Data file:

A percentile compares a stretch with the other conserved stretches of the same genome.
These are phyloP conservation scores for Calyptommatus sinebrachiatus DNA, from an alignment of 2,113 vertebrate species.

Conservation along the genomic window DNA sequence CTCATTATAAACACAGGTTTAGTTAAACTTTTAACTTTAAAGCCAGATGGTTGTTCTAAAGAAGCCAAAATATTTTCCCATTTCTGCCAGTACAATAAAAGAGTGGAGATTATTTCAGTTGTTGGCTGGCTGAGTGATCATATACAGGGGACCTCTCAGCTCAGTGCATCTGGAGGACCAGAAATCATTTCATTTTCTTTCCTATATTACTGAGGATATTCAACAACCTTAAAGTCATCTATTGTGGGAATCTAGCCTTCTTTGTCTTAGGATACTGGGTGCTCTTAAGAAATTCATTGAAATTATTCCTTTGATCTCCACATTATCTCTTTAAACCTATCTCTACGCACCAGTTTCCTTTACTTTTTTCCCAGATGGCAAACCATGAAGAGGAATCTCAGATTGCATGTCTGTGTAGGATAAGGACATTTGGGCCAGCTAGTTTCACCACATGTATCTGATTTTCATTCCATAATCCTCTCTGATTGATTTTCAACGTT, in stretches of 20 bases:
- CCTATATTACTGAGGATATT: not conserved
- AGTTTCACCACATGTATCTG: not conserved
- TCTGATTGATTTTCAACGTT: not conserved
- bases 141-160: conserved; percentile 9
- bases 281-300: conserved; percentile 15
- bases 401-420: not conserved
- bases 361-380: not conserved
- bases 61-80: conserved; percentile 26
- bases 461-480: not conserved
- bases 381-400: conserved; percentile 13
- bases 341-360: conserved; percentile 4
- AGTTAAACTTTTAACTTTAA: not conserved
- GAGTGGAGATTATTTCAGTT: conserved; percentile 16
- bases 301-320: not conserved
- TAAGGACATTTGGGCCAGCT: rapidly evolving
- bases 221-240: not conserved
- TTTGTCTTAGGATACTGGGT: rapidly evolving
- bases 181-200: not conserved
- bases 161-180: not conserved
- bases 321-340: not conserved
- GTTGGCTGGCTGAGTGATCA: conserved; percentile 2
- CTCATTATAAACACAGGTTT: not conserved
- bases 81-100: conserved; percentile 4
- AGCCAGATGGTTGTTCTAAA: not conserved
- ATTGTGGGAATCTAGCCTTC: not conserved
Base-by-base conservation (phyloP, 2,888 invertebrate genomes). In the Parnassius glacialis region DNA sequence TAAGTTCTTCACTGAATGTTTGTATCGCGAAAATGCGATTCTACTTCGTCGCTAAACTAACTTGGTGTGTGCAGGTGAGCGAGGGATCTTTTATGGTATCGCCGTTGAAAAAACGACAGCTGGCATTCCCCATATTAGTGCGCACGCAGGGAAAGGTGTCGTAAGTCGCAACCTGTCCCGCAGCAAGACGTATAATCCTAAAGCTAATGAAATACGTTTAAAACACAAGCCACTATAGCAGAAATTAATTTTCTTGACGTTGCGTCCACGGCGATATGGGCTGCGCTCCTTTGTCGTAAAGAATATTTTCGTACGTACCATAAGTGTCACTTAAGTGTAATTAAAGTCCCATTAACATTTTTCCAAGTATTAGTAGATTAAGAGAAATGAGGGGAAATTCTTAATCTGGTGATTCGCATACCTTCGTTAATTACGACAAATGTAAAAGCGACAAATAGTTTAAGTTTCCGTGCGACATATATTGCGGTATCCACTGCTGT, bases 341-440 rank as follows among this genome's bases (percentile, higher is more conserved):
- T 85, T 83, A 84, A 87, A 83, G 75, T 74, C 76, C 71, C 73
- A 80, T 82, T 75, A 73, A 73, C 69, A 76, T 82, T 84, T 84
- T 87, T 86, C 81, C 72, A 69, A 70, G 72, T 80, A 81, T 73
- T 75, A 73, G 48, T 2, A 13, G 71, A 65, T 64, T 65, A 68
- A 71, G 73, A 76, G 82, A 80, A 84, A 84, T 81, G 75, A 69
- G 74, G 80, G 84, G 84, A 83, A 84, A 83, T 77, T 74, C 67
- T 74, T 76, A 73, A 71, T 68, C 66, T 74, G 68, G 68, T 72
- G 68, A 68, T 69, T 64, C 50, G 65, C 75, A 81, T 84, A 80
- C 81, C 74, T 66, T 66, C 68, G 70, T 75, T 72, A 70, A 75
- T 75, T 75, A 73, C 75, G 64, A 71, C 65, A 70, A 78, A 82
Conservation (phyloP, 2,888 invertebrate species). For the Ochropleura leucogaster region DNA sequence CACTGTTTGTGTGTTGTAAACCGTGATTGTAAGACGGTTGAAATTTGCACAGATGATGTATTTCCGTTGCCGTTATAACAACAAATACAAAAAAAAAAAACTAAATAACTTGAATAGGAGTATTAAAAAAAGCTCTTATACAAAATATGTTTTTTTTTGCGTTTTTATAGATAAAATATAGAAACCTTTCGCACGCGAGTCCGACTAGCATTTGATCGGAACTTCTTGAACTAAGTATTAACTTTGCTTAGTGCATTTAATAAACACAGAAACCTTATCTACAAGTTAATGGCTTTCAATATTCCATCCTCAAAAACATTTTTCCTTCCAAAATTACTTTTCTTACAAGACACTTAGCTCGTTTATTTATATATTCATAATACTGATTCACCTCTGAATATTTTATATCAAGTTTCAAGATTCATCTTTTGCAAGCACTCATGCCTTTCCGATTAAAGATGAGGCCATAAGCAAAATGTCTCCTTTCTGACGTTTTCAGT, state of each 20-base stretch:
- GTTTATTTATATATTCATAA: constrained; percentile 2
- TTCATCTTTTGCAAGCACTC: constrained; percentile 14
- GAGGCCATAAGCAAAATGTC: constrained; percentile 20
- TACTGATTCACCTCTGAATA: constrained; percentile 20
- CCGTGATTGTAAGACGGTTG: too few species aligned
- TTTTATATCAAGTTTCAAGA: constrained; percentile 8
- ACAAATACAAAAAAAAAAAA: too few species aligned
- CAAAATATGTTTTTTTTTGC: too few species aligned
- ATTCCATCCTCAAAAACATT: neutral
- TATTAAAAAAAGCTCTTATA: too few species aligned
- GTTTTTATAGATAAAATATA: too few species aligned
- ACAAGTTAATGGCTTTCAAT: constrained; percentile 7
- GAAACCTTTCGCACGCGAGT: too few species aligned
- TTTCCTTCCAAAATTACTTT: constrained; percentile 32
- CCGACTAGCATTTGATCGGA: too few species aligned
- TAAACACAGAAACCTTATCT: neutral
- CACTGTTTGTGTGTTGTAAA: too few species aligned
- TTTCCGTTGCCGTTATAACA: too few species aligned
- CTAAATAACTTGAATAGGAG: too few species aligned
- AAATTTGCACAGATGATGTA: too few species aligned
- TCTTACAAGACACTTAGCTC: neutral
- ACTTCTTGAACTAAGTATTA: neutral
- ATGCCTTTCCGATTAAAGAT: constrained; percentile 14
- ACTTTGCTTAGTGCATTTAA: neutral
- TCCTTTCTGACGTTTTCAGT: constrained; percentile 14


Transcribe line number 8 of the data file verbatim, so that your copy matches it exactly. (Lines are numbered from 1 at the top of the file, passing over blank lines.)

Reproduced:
- bases 281-300: conserved; percentile 15